"Reality leaves a lot to the imagination."

It'll be easy enough to get through ....       

I feel somehow as if I were   invisible....


"Alice Through the Looking Glass" (free download zip file, 62Kb): 

            click here


John and Alice 

by Fiorella Dorotea Gentile

Alice Liddell, who inspired the character of Alice to Lewis Carroll
click here for more photographs of Alice

  "Alice in Wonderland" and "Through the Looking Glass" of mathematician, writer and photographer Lewis Carroll have been the books that mostly influenced John Lennon. 
Humor and poetry, nonsense, puns, riddles and nursery rhymes offer the perfect blend of tenderness and universality, significance and lightness, which mark also John Lennon writings and lyrics.

Caricatures and characters; humanized animals and animalized humans, fables and social satire; jokes and absurdities. The language  experiments  sounds and double meanings; words, syllables are mingled in an exhilarating way. Commonplaces,  habits and repetitiousness are constantly jeered at.

'Through the Looking Glass' means going beyond the within and without appearance, beyond ourselves,  to a place where we feel somehow as if we were   invisible, hide chameleonic abilities and live with feelings and ideas... as absurd, cynical and pitiless ones as the characters met by Alice.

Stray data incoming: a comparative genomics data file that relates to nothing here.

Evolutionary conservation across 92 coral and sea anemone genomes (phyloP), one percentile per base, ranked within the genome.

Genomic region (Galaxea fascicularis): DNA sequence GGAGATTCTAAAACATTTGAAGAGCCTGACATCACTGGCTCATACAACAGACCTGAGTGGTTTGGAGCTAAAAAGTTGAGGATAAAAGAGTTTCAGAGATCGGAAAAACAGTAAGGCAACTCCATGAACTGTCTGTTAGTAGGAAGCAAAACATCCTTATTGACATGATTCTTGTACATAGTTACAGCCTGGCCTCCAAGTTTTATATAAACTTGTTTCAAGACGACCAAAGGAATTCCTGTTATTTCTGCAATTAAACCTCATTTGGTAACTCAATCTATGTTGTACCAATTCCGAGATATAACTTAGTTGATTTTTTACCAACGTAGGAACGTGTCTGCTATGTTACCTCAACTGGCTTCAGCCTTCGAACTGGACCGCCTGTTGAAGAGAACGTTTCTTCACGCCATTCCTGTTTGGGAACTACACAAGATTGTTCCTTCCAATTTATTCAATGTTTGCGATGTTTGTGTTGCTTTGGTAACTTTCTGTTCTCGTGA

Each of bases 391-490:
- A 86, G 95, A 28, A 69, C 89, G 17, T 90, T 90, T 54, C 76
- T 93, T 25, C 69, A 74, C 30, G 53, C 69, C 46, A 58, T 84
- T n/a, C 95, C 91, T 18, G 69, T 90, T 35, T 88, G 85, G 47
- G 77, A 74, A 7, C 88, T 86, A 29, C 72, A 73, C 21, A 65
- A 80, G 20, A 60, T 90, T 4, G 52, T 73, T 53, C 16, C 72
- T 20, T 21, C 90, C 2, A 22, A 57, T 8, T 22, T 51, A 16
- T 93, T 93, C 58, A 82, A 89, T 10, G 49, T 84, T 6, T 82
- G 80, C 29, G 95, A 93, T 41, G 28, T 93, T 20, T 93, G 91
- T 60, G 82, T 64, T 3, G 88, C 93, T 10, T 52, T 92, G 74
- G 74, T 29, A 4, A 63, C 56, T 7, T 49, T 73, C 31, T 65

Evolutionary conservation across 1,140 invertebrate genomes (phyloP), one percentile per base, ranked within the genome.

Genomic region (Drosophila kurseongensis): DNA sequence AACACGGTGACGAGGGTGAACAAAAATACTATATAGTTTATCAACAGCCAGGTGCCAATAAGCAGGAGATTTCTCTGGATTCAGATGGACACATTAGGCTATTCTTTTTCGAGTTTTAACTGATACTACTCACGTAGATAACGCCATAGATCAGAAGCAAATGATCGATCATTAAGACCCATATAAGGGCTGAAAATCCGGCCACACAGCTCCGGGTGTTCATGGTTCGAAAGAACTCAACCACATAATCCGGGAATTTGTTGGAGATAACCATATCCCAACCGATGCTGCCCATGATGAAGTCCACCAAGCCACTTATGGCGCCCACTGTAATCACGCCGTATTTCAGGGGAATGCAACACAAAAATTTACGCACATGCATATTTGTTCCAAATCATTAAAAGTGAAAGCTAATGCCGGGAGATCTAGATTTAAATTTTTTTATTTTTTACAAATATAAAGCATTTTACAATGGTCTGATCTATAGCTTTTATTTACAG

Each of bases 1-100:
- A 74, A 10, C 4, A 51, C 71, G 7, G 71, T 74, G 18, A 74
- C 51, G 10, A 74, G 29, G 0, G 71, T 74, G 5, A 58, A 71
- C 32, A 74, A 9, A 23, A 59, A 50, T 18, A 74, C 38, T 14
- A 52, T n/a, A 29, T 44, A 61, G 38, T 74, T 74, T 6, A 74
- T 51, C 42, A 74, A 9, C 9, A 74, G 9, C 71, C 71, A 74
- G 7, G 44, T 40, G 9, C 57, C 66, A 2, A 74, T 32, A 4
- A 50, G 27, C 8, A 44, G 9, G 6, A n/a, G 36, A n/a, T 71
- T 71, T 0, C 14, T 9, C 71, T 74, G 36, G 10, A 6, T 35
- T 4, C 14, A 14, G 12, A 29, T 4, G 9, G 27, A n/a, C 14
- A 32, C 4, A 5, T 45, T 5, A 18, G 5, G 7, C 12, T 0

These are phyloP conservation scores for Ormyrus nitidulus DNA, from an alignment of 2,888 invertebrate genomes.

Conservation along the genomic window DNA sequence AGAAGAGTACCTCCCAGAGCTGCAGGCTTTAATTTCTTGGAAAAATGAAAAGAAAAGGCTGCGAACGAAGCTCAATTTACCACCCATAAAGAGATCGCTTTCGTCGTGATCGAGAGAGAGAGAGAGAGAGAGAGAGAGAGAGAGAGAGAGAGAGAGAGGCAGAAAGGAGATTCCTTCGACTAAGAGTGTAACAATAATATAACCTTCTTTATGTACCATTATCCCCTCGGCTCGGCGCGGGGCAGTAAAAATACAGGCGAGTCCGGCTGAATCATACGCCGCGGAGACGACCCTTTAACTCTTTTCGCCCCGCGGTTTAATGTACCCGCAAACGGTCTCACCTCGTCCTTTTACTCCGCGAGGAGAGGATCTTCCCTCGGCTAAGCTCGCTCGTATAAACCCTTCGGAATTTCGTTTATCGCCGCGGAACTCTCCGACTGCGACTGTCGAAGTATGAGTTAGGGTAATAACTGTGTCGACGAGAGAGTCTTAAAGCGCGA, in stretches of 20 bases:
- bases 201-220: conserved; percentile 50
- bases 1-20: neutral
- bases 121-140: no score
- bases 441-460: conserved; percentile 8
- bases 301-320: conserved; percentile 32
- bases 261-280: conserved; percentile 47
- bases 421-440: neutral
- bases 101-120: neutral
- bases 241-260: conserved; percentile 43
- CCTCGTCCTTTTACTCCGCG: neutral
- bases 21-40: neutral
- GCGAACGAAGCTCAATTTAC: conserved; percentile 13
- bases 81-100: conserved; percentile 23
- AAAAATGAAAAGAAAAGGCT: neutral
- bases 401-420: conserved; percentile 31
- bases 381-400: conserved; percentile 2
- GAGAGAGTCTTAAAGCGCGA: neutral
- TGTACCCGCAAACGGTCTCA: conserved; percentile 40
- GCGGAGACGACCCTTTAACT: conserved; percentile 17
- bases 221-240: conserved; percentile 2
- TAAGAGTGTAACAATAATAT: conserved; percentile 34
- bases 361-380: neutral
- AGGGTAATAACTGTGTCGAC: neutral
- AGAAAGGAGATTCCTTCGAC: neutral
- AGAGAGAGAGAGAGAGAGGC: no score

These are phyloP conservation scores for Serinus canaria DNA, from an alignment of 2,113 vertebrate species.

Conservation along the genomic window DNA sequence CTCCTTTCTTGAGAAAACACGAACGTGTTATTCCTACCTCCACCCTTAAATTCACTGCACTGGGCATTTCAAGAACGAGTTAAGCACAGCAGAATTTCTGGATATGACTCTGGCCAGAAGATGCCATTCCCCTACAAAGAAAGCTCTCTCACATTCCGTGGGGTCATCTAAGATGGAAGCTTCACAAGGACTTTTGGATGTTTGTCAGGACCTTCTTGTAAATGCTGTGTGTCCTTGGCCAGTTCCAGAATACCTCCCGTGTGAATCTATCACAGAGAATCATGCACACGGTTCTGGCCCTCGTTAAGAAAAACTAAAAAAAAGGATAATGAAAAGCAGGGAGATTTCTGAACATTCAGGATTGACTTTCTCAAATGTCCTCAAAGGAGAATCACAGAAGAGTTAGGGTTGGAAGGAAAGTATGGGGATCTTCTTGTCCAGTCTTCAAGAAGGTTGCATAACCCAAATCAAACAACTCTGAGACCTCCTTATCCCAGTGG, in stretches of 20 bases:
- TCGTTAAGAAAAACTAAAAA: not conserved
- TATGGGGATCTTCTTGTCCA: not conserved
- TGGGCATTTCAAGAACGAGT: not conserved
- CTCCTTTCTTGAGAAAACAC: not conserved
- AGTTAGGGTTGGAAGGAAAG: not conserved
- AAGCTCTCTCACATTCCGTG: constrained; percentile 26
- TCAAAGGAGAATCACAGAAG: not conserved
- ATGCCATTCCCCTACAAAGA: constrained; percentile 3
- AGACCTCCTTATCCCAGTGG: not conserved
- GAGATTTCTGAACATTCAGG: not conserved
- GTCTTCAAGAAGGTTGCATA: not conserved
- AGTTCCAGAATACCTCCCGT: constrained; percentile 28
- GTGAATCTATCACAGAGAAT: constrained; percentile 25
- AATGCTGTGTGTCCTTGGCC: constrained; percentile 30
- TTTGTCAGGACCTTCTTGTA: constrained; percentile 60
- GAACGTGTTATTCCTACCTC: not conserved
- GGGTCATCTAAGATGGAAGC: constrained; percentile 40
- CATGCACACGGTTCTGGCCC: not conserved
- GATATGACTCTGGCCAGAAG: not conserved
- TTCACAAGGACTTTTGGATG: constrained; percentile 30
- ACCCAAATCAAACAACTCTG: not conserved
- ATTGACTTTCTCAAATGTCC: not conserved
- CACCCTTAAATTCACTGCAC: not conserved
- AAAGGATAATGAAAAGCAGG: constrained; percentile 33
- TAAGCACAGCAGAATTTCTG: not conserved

Alice symbolizes  co
ntinuously expanding and contracting Conscience.  Like Alice, we all feel sometimes big, sometimes little in front of people and facts, and we have to face conflicting thoughts, the Tweedledums and Tweedledees of our restless mind. They are "brothers" who always quarrel; they live in the woods, seem contrasting, but are the same...the ayes and noes of our Mind...Alice is surprised by them, sometimes annoyed, although she understands them both.



  `I know what you're thinking about,' said Tweedledum: `but itisn't so, nohow.'
`Contrariwise,' continued Tweedledee, `if it was so, it might
be; and if it were so, it would be; but as it isn't, it ain't.
That's logic...' 'You like poetry?'
'Ye-es. pretty well--SOME poetry,' Alice said doubtfully.
'Would you tell me which road leads out of the wood?'
'What shall I repeat to her?' said Tweedledee, looking round at Tweedledum with great solemn eyes, and not noticing Alice's question.
`"THE WALRUS AND THE CARPENTER" is the longest,' Tweedledum
replied, giving his brother an affectionate hug.
Tweedledee began instantly:

`The sun was shining...

... next page!


 Millions of mind guerrillas...
Raising the spirit of peace and love, not war.



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